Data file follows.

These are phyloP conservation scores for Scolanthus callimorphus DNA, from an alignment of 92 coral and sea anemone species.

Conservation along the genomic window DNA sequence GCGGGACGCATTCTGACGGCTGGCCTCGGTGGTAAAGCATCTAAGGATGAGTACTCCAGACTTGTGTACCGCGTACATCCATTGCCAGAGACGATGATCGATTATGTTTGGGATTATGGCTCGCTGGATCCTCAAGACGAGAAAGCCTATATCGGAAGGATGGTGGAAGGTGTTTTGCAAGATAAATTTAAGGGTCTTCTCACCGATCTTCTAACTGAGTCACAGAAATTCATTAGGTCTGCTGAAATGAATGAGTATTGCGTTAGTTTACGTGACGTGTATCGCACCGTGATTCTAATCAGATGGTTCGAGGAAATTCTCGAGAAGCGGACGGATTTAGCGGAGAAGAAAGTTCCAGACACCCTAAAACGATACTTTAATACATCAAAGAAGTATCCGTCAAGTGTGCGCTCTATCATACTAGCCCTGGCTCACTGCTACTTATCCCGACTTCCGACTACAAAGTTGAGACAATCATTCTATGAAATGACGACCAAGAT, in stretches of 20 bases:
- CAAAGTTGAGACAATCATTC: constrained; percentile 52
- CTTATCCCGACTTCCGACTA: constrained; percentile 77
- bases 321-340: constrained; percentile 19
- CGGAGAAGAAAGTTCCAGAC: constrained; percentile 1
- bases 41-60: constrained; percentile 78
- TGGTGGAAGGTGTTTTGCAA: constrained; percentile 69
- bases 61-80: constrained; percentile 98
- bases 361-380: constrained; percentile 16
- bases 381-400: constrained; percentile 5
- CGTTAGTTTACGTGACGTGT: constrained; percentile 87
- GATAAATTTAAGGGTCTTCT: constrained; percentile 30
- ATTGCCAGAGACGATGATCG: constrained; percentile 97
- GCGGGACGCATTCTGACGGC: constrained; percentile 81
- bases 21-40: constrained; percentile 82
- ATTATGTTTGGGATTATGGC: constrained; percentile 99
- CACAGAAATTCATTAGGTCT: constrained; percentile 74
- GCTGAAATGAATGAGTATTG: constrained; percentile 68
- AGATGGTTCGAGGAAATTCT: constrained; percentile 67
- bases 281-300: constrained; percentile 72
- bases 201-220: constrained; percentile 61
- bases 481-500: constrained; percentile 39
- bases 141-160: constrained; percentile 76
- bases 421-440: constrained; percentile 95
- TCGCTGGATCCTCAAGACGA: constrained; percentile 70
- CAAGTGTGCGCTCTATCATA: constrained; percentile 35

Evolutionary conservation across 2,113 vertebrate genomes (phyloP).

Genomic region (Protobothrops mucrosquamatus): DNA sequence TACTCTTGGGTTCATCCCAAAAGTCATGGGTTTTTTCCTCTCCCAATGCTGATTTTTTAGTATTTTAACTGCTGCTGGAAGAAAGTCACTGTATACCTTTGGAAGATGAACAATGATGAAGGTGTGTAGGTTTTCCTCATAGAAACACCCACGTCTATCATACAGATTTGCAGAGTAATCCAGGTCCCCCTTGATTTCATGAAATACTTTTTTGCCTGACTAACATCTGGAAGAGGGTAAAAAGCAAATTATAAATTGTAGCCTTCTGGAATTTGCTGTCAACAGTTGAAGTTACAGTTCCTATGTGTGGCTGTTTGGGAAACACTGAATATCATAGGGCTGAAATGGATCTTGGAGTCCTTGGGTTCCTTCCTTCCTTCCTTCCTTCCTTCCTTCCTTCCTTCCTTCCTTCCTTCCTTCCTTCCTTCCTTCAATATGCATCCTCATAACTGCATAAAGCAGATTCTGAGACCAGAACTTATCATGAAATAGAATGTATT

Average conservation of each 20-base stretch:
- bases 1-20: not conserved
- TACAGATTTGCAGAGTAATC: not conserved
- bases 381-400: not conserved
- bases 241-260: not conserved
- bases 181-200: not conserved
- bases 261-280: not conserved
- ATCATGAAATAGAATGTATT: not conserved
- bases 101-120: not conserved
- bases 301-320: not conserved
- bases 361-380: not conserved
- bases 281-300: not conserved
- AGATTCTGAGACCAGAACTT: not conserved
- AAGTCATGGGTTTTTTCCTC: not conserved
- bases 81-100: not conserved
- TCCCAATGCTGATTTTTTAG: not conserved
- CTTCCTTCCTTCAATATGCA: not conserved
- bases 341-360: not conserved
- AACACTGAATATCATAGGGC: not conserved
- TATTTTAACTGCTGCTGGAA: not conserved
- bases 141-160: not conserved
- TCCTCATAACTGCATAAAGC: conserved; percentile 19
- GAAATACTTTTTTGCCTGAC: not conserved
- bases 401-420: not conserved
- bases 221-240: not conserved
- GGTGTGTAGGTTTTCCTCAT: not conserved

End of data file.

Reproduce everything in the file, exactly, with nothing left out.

These are phyloP conservation scores for Scolanthus callimorphus DNA, from an alignment of 92 coral and sea anemone species.

Conservation along the genomic window DNA sequence GCGGGACGCATTCTGACGGCTGGCCTCGGTGGTAAAGCATCTAAGGATGAGTACTCCAGACTTGTGTACCGCGTACATCCATTGCCAGAGACGATGATCGATTATGTTTGGGATTATGGCTCGCTGGATCCTCAAGACGAGAAAGCCTATATCGGAAGGATGGTGGAAGGTGTTTTGCAAGATAAATTTAAGGGTCTTCTCACCGATCTTCTAACTGAGTCACAGAAATTCATTAGGTCTGCTGAAATGAATGAGTATTGCGTTAGTTTACGTGACGTGTATCGCACCGTGATTCTAATCAGATGGTTCGAGGAAATTCTCGAGAAGCGGACGGATTTAGCGGAGAAGAAAGTTCCAGACACCCTAAAACGATACTTTAATACATCAAAGAAGTATCCGTCAAGTGTGCGCTCTATCATACTAGCCCTGGCTCACTGCTACTTATCCCGACTTCCGACTACAAAGTTGAGACAATCATTCTATGAAATGACGACCAAGAT, in stretches of 20 bases:
- CAAAGTTGAGACAATCATTC: constrained; percentile 52
- CTTATCCCGACTTCCGACTA: constrained; percentile 77
- bases 321-340: constrained; percentile 19
- CGGAGAAGAAAGTTCCAGAC: constrained; percentile 1
- bases 41-60: constrained; percentile 78
- TGGTGGAAGGTGTTTTGCAA: constrained; percentile 69
- bases 61-80: constrained; percentile 98
- bases 361-380: constrained; percentile 16
- bases 381-400: constrained; percentile 5
- CGTTAGTTTACGTGACGTGT: constrained; percentile 87
- GATAAATTTAAGGGTCTTCT: constrained; percentile 30
- ATTGCCAGAGACGATGATCG: constrained; percentile 97
- GCGGGACGCATTCTGACGGC: constrained; percentile 81
- bases 21-40: constrained; percentile 82
- ATTATGTTTGGGATTATGGC: constrained; percentile 99
- CACAGAAATTCATTAGGTCT: constrained; percentile 74
- GCTGAAATGAATGAGTATTG: constrained; percentile 68
- AGATGGTTCGAGGAAATTCT: constrained; percentile 67
- bases 281-300: constrained; percentile 72
- bases 201-220: constrained; percentile 61
- bases 481-500: constrained; percentile 39
- bases 141-160: constrained; percentile 76
- bases 421-440: constrained; percentile 95
- TCGCTGGATCCTCAAGACGA: constrained; percentile 70
- CAAGTGTGCGCTCTATCATA: constrained; percentile 35

Evolutionary conservation across 2,113 vertebrate genomes (phyloP).

Genomic region (Protobothrops mucrosquamatus): DNA sequence TACTCTTGGGTTCATCCCAAAAGTCATGGGTTTTTTCCTCTCCCAATGCTGATTTTTTAGTATTTTAACTGCTGCTGGAAGAAAGTCACTGTATACCTTTGGAAGATGAACAATGATGAAGGTGTGTAGGTTTTCCTCATAGAAACACCCACGTCTATCATACAGATTTGCAGAGTAATCCAGGTCCCCCTTGATTTCATGAAATACTTTTTTGCCTGACTAACATCTGGAAGAGGGTAAAAAGCAAATTATAAATTGTAGCCTTCTGGAATTTGCTGTCAACAGTTGAAGTTACAGTTCCTATGTGTGGCTGTTTGGGAAACACTGAATATCATAGGGCTGAAATGGATCTTGGAGTCCTTGGGTTCCTTCCTTCCTTCCTTCCTTCCTTCCTTCCTTCCTTCCTTCCTTCCTTCCTTCCTTCCTTCCTTCAATATGCATCCTCATAACTGCATAAAGCAGATTCTGAGACCAGAACTTATCATGAAATAGAATGTATT

Average conservation of each 20-base stretch:
- bases 1-20: not conserved
- TACAGATTTGCAGAGTAATC: not conserved
- bases 381-400: not conserved
- bases 241-260: not conserved
- bases 181-200: not conserved
- bases 261-280: not conserved
- ATCATGAAATAGAATGTATT: not conserved
- bases 101-120: not conserved
- bases 301-320: not conserved
- bases 361-380: not conserved
- bases 281-300: not conserved
- AGATTCTGAGACCAGAACTT: not conserved
- AAGTCATGGGTTTTTTCCTC: not conserved
- bases 81-100: not conserved
- TCCCAATGCTGATTTTTTAG: not conserved
- CTTCCTTCCTTCAATATGCA: not conserved
- bases 341-360: not conserved
- AACACTGAATATCATAGGGC: not conserved
- TATTTTAACTGCTGCTGGAA: not conserved
- bases 141-160: not conserved
- TCCTCATAACTGCATAAAGC: conserved; percentile 19
- GAAATACTTTTTTGCCTGAC: not conserved
- bases 401-420: not conserved
- bases 221-240: not conserved
- GGTGTGTAGGTTTTCCTCAT: not conserved